Mach3, Atlas Knee Mill, 4th Axis, VcarvePro, ESS, Super PID.
Been Heating with corn since 1998

Offline olf20

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Re: Hooking up limits!
« Reply #5 on: February 01, 2008, 07:02:28 AM »
Sorry, the file did not upload.
Here it is.
olf20
Mach3, Atlas Knee Mill, 4th Axis, VcarvePro, ESS, Super PID.
Been Heating with corn since 1998

Offline jimpinder

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Re: Hooking up limits!
« Reply #6 on: February 01, 2008, 07:51:57 AM »
Catch - yes you have the idea -

At the moment, all your limit switches are "off" - their contacts are open.(+5v to computer) Along comes the carriage - hits the limit and closes the switch.(0v to computer)

What you need to do is swap the terminals so that the limit switches are in fact "on" all the time (0v to computer) - along comes the carriage - hits the switch and opens it - 5v to computer. YOU NEEDN'T WORRY ABOUT THE 5 V - THE WIRING IS INTERNAL - THE LACK OF 0V READS AS 5V. Change the Active Low box to a cross and away you go.

It is fail safe, in that, if any wires come loose, the internal pull ups pull the signal to 5v and signal a limit is hit - you know it hasn't hit a limit - but it gives you a clue where to look.

The other advantage is, you can connect all the limit switches in series, and just use one wire as input to the computer - saving inputs (although this doesn't work if you are also using the limits as homing switches)
Not me driving the engine - I'm better looking.

Offline Hood

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Re: Hooking up limits!
« Reply #7 on: February 01, 2008, 08:27:23 AM »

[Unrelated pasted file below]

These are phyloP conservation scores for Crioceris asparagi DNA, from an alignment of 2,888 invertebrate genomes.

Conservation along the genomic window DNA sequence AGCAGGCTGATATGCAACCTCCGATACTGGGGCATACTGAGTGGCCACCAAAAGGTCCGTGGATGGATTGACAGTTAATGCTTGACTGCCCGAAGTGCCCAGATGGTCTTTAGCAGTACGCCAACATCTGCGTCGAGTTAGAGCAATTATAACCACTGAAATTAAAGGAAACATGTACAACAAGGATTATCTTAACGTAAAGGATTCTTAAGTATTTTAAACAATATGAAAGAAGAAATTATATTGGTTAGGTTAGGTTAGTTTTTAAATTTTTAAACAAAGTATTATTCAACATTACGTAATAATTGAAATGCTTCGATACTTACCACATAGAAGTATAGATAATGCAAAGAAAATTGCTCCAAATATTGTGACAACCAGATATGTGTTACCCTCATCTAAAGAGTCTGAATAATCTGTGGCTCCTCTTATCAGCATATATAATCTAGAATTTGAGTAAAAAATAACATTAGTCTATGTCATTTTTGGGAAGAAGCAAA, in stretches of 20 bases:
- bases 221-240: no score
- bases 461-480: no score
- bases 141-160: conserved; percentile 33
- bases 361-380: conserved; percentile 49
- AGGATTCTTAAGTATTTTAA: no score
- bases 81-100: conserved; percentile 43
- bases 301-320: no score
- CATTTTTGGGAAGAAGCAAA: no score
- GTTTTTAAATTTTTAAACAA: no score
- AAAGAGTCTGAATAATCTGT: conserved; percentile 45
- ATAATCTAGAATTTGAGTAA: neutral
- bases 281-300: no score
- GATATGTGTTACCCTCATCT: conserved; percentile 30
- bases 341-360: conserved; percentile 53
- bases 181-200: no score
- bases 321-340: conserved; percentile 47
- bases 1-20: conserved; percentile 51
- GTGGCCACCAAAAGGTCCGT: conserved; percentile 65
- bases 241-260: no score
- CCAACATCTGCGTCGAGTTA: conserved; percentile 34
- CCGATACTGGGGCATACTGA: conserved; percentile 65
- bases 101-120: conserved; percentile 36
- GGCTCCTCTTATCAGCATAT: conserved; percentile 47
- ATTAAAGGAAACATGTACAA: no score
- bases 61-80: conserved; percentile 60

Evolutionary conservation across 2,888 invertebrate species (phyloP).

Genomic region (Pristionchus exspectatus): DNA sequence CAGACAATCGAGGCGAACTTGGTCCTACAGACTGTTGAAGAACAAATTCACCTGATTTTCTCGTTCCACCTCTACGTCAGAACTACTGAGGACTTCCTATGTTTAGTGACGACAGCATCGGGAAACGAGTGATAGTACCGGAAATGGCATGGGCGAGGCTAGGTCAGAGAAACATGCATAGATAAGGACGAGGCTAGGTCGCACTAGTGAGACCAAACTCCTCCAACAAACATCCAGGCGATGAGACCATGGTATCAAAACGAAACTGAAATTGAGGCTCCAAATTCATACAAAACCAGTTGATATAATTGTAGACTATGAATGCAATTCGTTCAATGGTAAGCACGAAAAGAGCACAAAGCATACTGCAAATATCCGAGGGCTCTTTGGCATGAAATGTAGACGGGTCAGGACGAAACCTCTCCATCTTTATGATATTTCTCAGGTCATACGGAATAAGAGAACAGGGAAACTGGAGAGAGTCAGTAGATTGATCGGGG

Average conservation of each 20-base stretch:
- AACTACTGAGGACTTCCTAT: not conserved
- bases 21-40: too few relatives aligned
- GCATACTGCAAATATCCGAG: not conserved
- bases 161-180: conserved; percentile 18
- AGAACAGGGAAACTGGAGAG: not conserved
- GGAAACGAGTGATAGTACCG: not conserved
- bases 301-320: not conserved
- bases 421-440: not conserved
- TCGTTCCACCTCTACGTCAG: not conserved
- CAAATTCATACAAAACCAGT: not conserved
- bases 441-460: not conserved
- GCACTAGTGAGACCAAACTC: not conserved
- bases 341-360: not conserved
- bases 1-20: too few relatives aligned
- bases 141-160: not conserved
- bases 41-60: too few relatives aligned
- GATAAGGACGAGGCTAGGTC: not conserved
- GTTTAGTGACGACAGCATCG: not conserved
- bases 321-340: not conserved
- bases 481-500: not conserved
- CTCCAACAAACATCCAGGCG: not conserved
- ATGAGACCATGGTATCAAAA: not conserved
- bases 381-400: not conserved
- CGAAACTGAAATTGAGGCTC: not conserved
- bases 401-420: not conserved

The other advantage is, you can connect all the limit switches in series, and just use one wire as input to the computer - saving inputs (although this doesn't work if you are also using the limits as homing switches)

Jim, it does work if you want to use the limits as home switches and on one pin. The reason is that when you do a Home move Mach just treats the switches as home switches, once homing is complete then they magically become limit switches again as far as Mach is concerned :)
 Hood

Offline jimpinder

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Re: Hooking up limits!
« Reply #8 on: February 01, 2008, 09:39:50 AM »
Yes - I'm sorry - and I assume since it does each axis seperately, it doesn't need to differentiate between the switches.

I had a bit of difficulty with mine, and needed to press reset after homing. They weren't in a good position anyway, so I've abandoned them for the time being. I particularly need something on the cross slide if I am going to use it for drilling, to get the drill(s) properly centered. I was thinking of some optical sensor with a slotted plate so I can stop at a choice of positions.
Not me driving the engine - I'm better looking.

Offline greg

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Re: Hooking up limits!
« Reply #9 on: February 01, 2008, 10:00:09 AM »
hood, do you mean i can just leave all my limits on 1 pin & not have my homing on 3 other switches & it will still home? if this is so then i have 3 extra pins! thanks greg